# A scab could potentially be a chatzitza and therefore if it is difficult to remove should be soaked in water so that they are softened.<Ref>The Tosefta Mikvaot 6:5 writes that dry blood is a chatzitza. The Rosh Mivaot no. 26 applies this to dry blood on a wound. Shulchan Aruch YD 198:9 codifies the Rosh.
* The Mishna Mikvaot 9:2-4 explains that scabbing on the wound isn't a chatzitza but beyond the wound is a chatzitza. The Rosh (Mikvaot no. 25) compares this to a wound from bloodletting which within 3 days even beyond the wound is moist and not a chatzitza. The Rosh concludes that scabs should be softened before going to the mikveh. The Shulchan Aruch YD 198:2 follows the Rosh that softening the scabs are effective. Shiurei Tahara 198:23 s.v. gam shows that a number of rishonim hold that softening the scabs isn't effective.
* The Bet Yosef 198:15 clarifies that the scab beyond the wound means if it extends past where the opening of the wound was.
* [Rabbi Willig ([http://www.yutorah.org/sidebar/lecture.cfm/865540/rabbi-mordechai-i-willig/niddah-shiur-30/ Niddah shiur 30, min 15-20] holds that a scab which hasn’t healed doesn’t need to be removed and it is enough to soften them by sitting in water until they soften and scratching isn’t necessary. Similarly, The Laws of Niddah v. 2 p. 282 writes that scabs which can be removed painlessly should be removed otherwise they should be softened. Additionally, acne should not be removed as it could leave a permanent scar, instead it should be softened. Badei Hashulchan 198:78 and 198:83 writes that the practice is to remove scabs even if they hurt but if it hurts a lot they should be softened in water and if the scabs won't soften she can they aren't a chatzitza and she can go to the mikveh.
* The basis for the leniency when it hurts to remove the scabs they don't constitute a chatzitza is based on the Mordechai (Shavuot 748) and Smak (no. 293) who say that if it is painful to remove the scabs they don't need to be removed since it isn't considered as though one wants them removed (makpid), though the minhag was still to remove them. The Kesav Sofer 91 explains that perhaps the minhag is based on the concern that makpid depends on the majority of people and since everyone has a different threshold for pain it is possible that others wouldn't consider it painful to remove and so it is still called makpid. The Shiurei Tahara 198:23 s.v. vetzarich lomar learns from the stringent practice of the Sar Mkusi and Maharik (cited by the Bach 198:10 and Taz 198:) that perhaps even if it is painful to remove something it is still called makpid. See however the Kesav Sofer 91 who disagrees with this proof.</ref> If one has scabs that are difficult to remove one should consult a rabbi before going to the mikveh.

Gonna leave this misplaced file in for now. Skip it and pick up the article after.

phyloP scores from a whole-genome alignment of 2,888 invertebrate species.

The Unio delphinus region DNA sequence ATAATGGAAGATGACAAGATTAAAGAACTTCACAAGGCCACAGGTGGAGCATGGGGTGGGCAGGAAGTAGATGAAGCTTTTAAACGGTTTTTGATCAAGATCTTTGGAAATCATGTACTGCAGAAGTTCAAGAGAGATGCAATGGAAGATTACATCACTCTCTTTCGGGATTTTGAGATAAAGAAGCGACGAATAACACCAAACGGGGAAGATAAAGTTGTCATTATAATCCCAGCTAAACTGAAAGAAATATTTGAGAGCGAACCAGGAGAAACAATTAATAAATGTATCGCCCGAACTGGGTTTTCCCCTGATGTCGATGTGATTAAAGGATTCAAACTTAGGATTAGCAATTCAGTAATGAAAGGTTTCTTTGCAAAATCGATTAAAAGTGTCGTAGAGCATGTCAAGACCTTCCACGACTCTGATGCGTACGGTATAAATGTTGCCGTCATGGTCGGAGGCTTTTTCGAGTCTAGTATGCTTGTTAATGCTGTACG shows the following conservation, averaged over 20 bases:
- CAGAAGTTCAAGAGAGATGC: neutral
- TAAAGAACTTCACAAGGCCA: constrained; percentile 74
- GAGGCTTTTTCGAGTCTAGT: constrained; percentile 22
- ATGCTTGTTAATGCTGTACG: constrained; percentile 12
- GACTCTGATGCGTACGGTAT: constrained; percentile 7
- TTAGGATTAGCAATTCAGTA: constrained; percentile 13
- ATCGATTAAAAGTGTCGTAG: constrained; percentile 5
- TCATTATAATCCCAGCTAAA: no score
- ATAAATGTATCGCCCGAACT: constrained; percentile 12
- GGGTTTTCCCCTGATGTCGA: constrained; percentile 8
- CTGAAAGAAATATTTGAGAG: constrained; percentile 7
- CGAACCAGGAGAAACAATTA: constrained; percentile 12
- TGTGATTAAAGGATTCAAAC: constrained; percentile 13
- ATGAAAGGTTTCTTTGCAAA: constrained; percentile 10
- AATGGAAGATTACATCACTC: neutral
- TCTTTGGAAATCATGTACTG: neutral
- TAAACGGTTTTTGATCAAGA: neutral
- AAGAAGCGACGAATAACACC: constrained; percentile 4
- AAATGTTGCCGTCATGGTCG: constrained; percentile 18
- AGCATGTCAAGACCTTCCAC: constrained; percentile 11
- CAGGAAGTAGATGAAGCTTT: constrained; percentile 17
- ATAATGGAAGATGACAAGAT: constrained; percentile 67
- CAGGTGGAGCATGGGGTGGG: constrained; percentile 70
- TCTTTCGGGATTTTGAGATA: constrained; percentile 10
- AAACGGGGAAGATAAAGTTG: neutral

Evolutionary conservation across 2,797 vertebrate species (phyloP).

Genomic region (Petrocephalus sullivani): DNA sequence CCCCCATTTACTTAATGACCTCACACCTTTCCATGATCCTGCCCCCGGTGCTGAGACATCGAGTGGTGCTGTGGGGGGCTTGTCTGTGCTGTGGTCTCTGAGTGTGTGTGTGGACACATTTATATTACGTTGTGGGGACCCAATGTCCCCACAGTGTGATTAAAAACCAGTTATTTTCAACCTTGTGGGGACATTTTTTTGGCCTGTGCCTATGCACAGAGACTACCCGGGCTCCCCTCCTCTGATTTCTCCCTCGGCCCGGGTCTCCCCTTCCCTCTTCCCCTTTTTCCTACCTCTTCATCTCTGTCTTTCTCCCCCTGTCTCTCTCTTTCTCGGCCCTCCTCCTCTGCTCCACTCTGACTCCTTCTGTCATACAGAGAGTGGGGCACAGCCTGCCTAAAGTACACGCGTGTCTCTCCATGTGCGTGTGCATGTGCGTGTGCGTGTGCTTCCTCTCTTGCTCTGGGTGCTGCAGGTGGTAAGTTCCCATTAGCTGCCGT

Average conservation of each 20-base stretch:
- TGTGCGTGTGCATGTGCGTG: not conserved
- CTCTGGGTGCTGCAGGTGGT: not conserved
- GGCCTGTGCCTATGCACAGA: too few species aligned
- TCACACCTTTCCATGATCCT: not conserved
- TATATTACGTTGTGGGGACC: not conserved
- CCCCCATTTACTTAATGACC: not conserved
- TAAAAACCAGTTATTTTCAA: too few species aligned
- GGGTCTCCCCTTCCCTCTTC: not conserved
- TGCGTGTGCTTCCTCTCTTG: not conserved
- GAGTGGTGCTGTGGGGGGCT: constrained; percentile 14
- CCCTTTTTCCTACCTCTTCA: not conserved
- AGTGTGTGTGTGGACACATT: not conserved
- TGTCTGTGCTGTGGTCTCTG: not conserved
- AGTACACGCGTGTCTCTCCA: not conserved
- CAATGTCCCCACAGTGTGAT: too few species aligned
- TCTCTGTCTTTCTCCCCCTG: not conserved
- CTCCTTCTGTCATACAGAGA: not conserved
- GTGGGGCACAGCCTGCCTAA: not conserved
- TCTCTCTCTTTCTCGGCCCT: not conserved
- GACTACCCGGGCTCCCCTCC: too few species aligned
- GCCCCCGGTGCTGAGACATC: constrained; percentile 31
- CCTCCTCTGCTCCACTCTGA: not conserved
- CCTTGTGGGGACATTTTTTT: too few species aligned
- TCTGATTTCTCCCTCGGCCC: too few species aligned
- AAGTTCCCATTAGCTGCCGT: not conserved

# Ink, milk, honey, and blood aren't chatzitzot if they are moist but are chatzitzot if they are dry.<Ref>Tosefta Mikvaot 6:5, Rosh Mikvaot no. 26, Shulchan Aruch YD 198:15</ref> Blood that congealed is a chatzitza.<Ref>Rambam (Mikvaot 2:2) writes that blood that congealed on the skin is a chatzitza. Even though the Bet Yosef cites the Smag who argues with the Rambam, the Shulchan Aruch 198:16 rules like the Rambam. See Zevachim 35a which illustrates that moist blood isn't a chatzitza.</ref>
==Sources==
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[[Category: Women]]